I have a genuine love/hate relationship with garage sales (both my own and other people’s). When I’m out garage saling, I love finding a great deal on something like my $1 spice rack, a barely used cast iron skillet, and a bag of 10 sets of knitting needles for $2. I hate that I have to get up early to find the good stuff.
With my own garage sales, I love clearing things out and making a little extra money. Our most recent sale earned us $600, which came at the perfect time because Dan had just been laid off. What I hate (you’ll see a trend here) is getting up early to set up. I love, as in L.O.V.E. my sleep. Still, though, a couple times a year I can be coaxed to get up before the crack of dawn (usually as my husband pours ice on my head to wake me up) to peddle my wares in my driveway. We typically have tremendous success, but every once in a while we’ve had a flop. Here’s what I’ve learned about how to have a successful sale and how to avoid some common pitfalls.
1. Save up for your sale– Create a little spot in your garage or find a spare closet and use it to store anything you want to sell. The bigger this pile is before your sale the more money you’ll make (economies of scale, and such), so go through every room and purge. Every time we think we can’t get rid of anything else we find a random box with more stuff. I’ve also been known to check out the free section on Craigslist and pick up any curbside freebies to include. Just because someone else doesn’t want to go to the trouble of selling it doesn’t mean you shouldn’t (unless they request no resellers…I always respect that).
2. Advertise– Craigslist is the way to go for this one. Even if there’s not a CL for your immediate area, post it on whichever location is closest and you might be surprised by who makes the drive. Include specific types of items for sale and you’re more likely to drum up business. If someone wants “skis” and you have it in your posting, it will show up in their search results and you might have someone come just for that item. Even better, include brand names, descriptions, and even a couple pictures of specialty items to peak people’s interests. You can also post on Facebook, and I’ve heard of some other garage sale specific sites, but when I looked for some sales in my area there weren’t very many listed. I stick to the tried and true. You may have a different experience with those other sites.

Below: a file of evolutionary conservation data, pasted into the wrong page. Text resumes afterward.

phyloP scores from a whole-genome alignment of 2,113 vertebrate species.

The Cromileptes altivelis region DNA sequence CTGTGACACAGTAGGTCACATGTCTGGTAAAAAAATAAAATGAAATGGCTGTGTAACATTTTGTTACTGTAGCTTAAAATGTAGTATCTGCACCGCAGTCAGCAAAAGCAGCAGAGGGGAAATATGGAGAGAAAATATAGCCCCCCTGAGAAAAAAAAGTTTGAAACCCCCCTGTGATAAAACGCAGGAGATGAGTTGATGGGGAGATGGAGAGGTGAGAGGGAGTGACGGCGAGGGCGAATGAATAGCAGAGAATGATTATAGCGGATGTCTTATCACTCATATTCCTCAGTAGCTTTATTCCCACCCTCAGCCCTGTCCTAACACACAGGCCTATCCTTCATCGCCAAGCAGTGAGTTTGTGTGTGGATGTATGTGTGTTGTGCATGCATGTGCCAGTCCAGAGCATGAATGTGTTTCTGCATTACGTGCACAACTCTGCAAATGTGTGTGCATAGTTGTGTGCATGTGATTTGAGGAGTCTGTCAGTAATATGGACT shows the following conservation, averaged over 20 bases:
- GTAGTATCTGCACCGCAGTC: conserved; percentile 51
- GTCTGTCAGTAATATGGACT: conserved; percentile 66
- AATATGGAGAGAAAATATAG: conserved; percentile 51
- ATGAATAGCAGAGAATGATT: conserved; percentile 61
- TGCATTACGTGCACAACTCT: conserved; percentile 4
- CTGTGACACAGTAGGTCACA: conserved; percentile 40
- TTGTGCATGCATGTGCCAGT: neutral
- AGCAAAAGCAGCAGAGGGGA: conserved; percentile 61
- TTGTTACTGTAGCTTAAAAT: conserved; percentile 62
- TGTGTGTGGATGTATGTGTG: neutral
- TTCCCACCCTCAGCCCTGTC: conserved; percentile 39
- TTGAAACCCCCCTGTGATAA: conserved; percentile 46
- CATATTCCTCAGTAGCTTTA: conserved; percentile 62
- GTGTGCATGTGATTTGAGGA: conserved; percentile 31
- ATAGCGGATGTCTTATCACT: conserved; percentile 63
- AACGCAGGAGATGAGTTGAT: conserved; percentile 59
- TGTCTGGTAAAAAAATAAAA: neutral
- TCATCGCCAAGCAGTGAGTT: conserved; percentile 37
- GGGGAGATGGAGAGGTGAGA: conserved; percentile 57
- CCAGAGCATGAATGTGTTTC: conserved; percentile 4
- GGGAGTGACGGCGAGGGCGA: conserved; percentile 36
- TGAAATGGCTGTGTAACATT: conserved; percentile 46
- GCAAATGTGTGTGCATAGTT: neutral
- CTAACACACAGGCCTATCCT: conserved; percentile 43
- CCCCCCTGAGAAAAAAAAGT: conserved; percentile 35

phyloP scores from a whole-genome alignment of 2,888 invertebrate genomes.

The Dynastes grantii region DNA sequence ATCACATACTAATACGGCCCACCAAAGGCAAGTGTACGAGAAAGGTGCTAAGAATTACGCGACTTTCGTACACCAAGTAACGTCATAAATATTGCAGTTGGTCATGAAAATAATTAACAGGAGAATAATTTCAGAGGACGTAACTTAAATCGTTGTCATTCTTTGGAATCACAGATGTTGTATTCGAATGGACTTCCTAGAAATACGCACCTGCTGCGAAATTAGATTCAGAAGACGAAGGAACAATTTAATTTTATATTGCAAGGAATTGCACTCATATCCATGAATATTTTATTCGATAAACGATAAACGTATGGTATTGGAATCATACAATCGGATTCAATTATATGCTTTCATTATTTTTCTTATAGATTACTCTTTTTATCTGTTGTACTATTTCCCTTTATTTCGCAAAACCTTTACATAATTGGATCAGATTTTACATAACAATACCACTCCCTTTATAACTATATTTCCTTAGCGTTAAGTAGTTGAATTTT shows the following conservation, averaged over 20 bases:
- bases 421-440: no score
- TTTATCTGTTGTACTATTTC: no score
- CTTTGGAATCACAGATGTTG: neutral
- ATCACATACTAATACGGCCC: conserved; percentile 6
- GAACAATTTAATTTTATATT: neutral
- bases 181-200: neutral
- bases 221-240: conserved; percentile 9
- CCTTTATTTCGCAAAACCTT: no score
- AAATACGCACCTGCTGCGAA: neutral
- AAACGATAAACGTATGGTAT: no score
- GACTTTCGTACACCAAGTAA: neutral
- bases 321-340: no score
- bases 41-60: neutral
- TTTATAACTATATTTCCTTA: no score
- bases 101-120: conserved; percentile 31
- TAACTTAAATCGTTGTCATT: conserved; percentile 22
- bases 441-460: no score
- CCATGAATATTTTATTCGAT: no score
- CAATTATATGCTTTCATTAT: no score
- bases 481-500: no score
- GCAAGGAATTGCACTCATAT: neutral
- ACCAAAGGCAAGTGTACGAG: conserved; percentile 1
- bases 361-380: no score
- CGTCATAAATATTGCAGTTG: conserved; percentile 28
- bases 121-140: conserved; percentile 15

3. Signage– In addition to online advertising, the signs you use can really make a difference. Our part of town is popular for garage sales. People drive up and down the blocks looking for sales, so we only put up a couple signs and get tons of business. Even if your location isn’t so great, guide people to your sale from the two or three most popular streets around you. The worst sign I ever saw was just an arrow on a piece of cardboard that said “sale.” No date, no address, nothing. I drove for a few blocks but there were no more signs so I turned around. Write big and very clear, include an address, and get neon paper (any color works, we use pink) and include that color on all your signs. Make it easy for people to find you and they will. Make sure to take down your signs when you’re done.
4. Location– You might not have the best spot for a sale, but if you know someone who lives in a heavily trafficked area ask if you can camp on their lawn for a Saturday morning. We lived in a condo association for six years, and the one time we tried to have a sale there it was dismal. No traffic so all the sales were to our neighbors and maybe a few passersby. The next time we loaded up our SUV and took it to my parent’s house. They have a great location and we more than tripled our profit. There’s a big neighborhood intersection two blocks away from where we live now with a big enough area that people bring their stuff and sell out within two hours with no signs or advertising. Think through options for a location before you go through the trouble of putting everything out.